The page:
FIRE BASE RAQQA, Syria – The calm. When Gen. Joseph Votel emerged from the dank tunnels where ISIS tortured its victims before executing them in the soccer stadium above, he walked somberly back to his convoy of grimy pickup trucks. The leader of U.S. Central Command was struck, he said, by the calm and industriousness of people who have come back to Raqqa to rebuild “some semblance of a normal life.”
But hours later, after a driving, walking, and aerial tour of the city ISIS once called the capital of its caliphate, and meetings with U.S. and local troops in the surrounding region, Votel grew more passionate, pointed, and frustrated.
“I will point out to you [that] the people on the ground in Northern Syria is the United States. But there are others who should be doing some more here, and need to do more. This is a problem,” he said, firmly tapping his fingers into the desk.
“Such as – everybody!”
Votel eased back down. He’s just a soldier, the 4-star said, and he knows there’s probably a lot happening behind the scenes to secure that help. But he believes there is urgent need to capitalize quickly on the military liberation achieved recently and at such cost by U.S. troops and the Syrian Democratic Forces, or SDF.
“I don’t want to – I’m not trying to damn anyone here,” Votel said, “I’m just saying, this requires more than just the United States; it requires really a very broad international effort.”
It will require a herculean effort to rebuild Raqqa, much less end the war in Syria. The U.S. entered the fray four years ago with a bombing campaign that escalated into a relentless assault. The population of Raqqa dwindled from 200,000 to just 5,000 of the most hardcore ISIS followers and their families, according to one U.S. military officer with multiple tours here. Until just three months ago, the city remained off-limits to outsiders. Today, a few major thoroughfares are clear enough for Votel to be driven in a slow loop within the city. But nearly every side street is pebbled, pockmarked, or impassable. Block after block, entire multi-story apartment buildings lay fallen in pancaked heaps. Kids crawl through them, but U.S. troops won’t enter for fear of booby-traps. ISIS — and its enslaved workers — manufactured bombs on an industrial scale, producing and planting tens of thousands of them.
“I wouldn’t pick anything up that I didn’t put there,” the U.S. military officer says, as we pass entire blocks of rubble upon rubble.
“This entire area was completely devoid of people in late October,” he says. “This street wasn’t even drivable.” Aerial bombardments, mortars, rockets, rocket-propelled grenades, all have left the city a pile of broken concrete. Kids picked through bombed-out buildings breaking the concrete off of its rebar, collecting the scrap metal in bags. Shopkeepers peddle colorful clothing and produce. Motorcycle-repair shops seemed busy. And the armed local Raqqa Security Forces, or RSF, occasionally dot intersections. But it looks like hell. There are few windows in Raqqa.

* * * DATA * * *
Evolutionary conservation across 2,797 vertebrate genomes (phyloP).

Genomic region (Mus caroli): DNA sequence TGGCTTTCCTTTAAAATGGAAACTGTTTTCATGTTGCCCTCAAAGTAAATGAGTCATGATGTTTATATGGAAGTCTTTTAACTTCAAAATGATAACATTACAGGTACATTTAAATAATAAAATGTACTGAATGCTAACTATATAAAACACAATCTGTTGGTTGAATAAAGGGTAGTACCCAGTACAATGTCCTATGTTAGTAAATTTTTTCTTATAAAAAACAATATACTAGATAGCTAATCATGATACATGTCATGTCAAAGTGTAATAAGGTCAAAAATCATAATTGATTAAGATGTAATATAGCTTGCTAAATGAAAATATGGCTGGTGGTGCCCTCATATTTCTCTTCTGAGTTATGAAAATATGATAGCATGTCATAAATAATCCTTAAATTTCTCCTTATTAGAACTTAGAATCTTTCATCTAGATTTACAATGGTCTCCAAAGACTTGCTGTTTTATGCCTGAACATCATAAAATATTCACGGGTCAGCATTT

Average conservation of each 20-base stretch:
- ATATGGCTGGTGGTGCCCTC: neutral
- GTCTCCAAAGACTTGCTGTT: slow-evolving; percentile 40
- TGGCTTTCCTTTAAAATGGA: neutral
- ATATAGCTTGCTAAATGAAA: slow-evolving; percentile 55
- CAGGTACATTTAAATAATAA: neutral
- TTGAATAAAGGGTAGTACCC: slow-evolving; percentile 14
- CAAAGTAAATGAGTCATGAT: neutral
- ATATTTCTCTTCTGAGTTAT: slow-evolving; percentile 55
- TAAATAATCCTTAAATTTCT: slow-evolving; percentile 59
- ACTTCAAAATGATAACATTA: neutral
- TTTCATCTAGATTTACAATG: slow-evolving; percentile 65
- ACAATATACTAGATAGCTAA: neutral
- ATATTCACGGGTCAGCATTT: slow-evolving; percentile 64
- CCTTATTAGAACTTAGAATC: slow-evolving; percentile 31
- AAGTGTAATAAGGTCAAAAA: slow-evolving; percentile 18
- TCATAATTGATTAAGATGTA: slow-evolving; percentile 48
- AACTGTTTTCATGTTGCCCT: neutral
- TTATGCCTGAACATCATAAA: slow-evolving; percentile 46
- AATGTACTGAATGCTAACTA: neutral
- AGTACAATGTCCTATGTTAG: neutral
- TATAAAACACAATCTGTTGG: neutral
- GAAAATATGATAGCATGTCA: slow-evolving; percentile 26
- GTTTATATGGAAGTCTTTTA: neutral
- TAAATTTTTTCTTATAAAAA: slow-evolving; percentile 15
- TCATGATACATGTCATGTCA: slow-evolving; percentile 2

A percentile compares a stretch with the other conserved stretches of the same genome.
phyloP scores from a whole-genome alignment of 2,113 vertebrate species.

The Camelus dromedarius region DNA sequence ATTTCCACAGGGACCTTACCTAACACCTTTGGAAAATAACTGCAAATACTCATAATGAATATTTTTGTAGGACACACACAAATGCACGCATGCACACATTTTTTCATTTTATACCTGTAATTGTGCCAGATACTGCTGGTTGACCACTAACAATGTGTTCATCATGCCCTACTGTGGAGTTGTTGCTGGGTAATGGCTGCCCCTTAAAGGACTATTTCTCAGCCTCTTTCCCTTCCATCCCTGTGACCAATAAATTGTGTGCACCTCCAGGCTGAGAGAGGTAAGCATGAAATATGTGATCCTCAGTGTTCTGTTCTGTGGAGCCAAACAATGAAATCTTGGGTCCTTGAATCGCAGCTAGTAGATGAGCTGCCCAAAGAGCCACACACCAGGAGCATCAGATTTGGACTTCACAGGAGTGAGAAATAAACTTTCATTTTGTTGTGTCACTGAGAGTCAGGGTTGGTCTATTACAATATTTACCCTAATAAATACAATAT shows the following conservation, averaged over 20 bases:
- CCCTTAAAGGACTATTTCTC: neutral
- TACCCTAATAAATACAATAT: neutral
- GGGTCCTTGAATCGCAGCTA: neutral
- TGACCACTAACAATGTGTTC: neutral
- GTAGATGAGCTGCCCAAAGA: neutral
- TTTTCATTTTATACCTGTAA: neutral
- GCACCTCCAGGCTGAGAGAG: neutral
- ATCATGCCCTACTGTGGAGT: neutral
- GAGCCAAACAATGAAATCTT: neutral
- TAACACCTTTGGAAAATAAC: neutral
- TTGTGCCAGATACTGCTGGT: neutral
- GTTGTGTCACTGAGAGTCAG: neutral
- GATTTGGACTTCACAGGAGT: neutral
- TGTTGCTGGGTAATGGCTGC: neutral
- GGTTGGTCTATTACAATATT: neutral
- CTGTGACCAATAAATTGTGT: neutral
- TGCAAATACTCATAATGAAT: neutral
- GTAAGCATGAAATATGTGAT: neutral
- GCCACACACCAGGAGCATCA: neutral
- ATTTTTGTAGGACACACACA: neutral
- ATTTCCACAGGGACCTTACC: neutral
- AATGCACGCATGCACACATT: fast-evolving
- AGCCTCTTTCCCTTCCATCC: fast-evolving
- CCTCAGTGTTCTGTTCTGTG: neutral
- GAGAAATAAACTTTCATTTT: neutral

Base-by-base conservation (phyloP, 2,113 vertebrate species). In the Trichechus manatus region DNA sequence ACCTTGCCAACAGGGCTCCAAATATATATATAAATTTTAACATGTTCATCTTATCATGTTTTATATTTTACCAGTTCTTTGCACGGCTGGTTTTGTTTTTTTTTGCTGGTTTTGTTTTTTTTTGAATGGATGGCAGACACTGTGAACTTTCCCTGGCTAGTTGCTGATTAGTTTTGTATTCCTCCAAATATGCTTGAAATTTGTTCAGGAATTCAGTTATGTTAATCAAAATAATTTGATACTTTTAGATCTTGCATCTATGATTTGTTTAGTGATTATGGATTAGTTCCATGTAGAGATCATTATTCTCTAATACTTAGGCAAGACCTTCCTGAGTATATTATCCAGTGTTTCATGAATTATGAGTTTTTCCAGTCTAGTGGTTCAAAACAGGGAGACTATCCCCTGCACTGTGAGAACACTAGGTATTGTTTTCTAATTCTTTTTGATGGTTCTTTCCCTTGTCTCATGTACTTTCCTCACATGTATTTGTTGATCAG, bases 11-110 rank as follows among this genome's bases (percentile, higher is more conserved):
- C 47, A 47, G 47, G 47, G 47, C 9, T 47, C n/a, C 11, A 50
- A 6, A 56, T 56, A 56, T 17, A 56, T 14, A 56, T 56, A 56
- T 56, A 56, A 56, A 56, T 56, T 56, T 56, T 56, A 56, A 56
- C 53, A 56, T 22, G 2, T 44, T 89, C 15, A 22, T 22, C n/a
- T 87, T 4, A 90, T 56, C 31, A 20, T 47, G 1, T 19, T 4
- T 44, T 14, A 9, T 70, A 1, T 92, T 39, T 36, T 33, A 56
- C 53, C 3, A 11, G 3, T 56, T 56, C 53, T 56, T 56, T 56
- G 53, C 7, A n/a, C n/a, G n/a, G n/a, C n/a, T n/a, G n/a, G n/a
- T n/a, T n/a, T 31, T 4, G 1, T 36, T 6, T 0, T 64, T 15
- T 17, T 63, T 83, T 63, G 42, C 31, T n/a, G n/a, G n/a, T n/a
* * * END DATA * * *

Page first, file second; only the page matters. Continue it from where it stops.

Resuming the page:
“The devastation is pretty – it’s pretty bad,” said Votel, who is the general in charge of U.S. troops from Syria to Afghanistan. He said the levelled city reminded him a bit of West Mosul, Iraq, when coalition forces entered last year. It will take years to clean up and rebuild, but the assault was required, he said.
“It’s war, the ugliness, I mean — you saw it today first-hand, the ugliness of this whole business right here,” Votel said. “If people think we can just solve these problems by just shooting out of a drone or something like that, you just saw why you can’t do it that way.”
“In many cases, these are hardcore fighters and they have to be rooted out, and you saw the cost of what that looks like, today,” he said. “This is ugly business, but it’s necessary business, and we’re going to address this.”
In his latest trip to Syria — this was his first into Raqqa — Votel lands right at a key transition point for the U.S.-led coalition’s war on ISIS. Trump administration officials have begun a public relations campaign to explain why the U.S. will remain in Syria for some time, if not yet how, what it will cost, or what it will look like.
“As a military officer, I think it really is a reminder that even though the fighting is done in Raqqa, the area has been liberated, that our coalition campaign is not over, there,” Votel said, describing the need to “consolidate” the military’s gains. U.S. and SDF forces took back most of ISIS-held territory here, killing thousands of enemy fighters and decimating its organization. Roughly 650 SDF fighters were killed and thousands wounded liberating Raqqa, Votel said. But his military objective is not yet in hand. “We’re moving into, frankly what I regard as the more challenging and more difficult part of the campaign”: stability operations, he said.